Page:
Chandrayaan or Chandrayaan-1

Chandrayaan (or Chandrayaan-1) was the first spacecraft in India to travel to the moon under the lunar exploration program of the Indian Space Research Organization.

Under this campaign, an unmanned vehicle was sent to the moon on October 22, 2007 and it remained active till August 30, 2009.

The vehicle was launched from the Satish Dhawan Space Center with the help of a modified rocket of Polar Satellite Launch Vehicle (Polar Satellite Launch Vehicle, PSLV).

It took 5 days to reach the moon but it took 15 days to set up in the lunar orbit. Chandrayaan Orbiter’s Moon Impact Probe (MIP) landed on the lunar surface on 14 November 2008, making India the fourth country to place its flag on the moon.

The purpose of the Chandrayaan was to find detailed maps of the lunar surface and traces of water and helium. Chandrayaan-I placed a satellite of 525 kg in polar orbit 100 km above the Moon. This satellite sends images of the upper surface of the moon through its remote sensing (remote sensing) devices.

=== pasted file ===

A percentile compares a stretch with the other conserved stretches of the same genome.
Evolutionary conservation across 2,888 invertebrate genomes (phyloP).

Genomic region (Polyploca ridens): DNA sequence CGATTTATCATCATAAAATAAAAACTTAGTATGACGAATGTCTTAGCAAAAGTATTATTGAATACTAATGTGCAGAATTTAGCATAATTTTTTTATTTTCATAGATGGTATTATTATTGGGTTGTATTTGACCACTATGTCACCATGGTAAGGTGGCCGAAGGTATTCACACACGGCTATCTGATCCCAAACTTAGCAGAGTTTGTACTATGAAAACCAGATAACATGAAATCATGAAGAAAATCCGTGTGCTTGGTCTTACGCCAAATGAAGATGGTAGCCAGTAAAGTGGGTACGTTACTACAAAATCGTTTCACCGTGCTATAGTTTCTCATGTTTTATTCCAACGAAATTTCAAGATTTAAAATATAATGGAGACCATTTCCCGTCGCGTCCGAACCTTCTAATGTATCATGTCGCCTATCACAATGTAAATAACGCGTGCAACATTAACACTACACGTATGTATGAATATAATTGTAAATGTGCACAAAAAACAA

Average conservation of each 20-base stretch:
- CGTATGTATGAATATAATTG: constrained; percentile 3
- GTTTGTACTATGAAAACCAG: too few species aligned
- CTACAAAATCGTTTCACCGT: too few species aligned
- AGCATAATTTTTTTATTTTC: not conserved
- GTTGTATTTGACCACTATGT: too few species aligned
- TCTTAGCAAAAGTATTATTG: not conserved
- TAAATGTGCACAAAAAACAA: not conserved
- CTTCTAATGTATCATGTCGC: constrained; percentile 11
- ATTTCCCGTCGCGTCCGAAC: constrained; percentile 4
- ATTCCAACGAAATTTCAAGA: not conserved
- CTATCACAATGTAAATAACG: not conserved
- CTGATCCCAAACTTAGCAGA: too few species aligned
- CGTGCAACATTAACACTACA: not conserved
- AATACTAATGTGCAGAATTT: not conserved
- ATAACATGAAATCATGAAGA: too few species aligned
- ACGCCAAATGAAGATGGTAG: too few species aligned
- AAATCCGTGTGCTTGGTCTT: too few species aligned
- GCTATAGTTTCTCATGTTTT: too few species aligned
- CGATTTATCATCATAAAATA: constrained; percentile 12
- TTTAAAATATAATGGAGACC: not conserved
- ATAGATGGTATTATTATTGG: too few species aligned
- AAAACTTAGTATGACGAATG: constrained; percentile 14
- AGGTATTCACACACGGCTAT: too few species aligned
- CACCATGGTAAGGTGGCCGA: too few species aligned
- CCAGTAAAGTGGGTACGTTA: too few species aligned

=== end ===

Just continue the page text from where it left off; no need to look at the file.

Although the name of this vehicle was only Chandrayaan, but the name of the next vehicle in this series was Chandrayaan-2, this campaign started to be called Chandrayaan-1.

Technical information

The Indian Space Research Center ‘ISRO’, with a four-stage 314-ton and 6.7 meter long spacecraft Chandrayaan I, along with 11 more instruments were launched from APSLV-C11, of which five were from India and six were from USA and European countries. In this project, ISRO launched 10 satellites simultaneously for the first time.

Mass – 1380 kg at the time of launch and later on reaching the moon, its weight will be 575 kg. 523 kg after throwing its impactors.

Size – In the shape of a cube whose arms are 1.5 meters long.

Communication – X-band

Energy – The main source of energy is solar panels, which have a capacity of 400 watts. It can be stored by filling in lithium-ion batteries.

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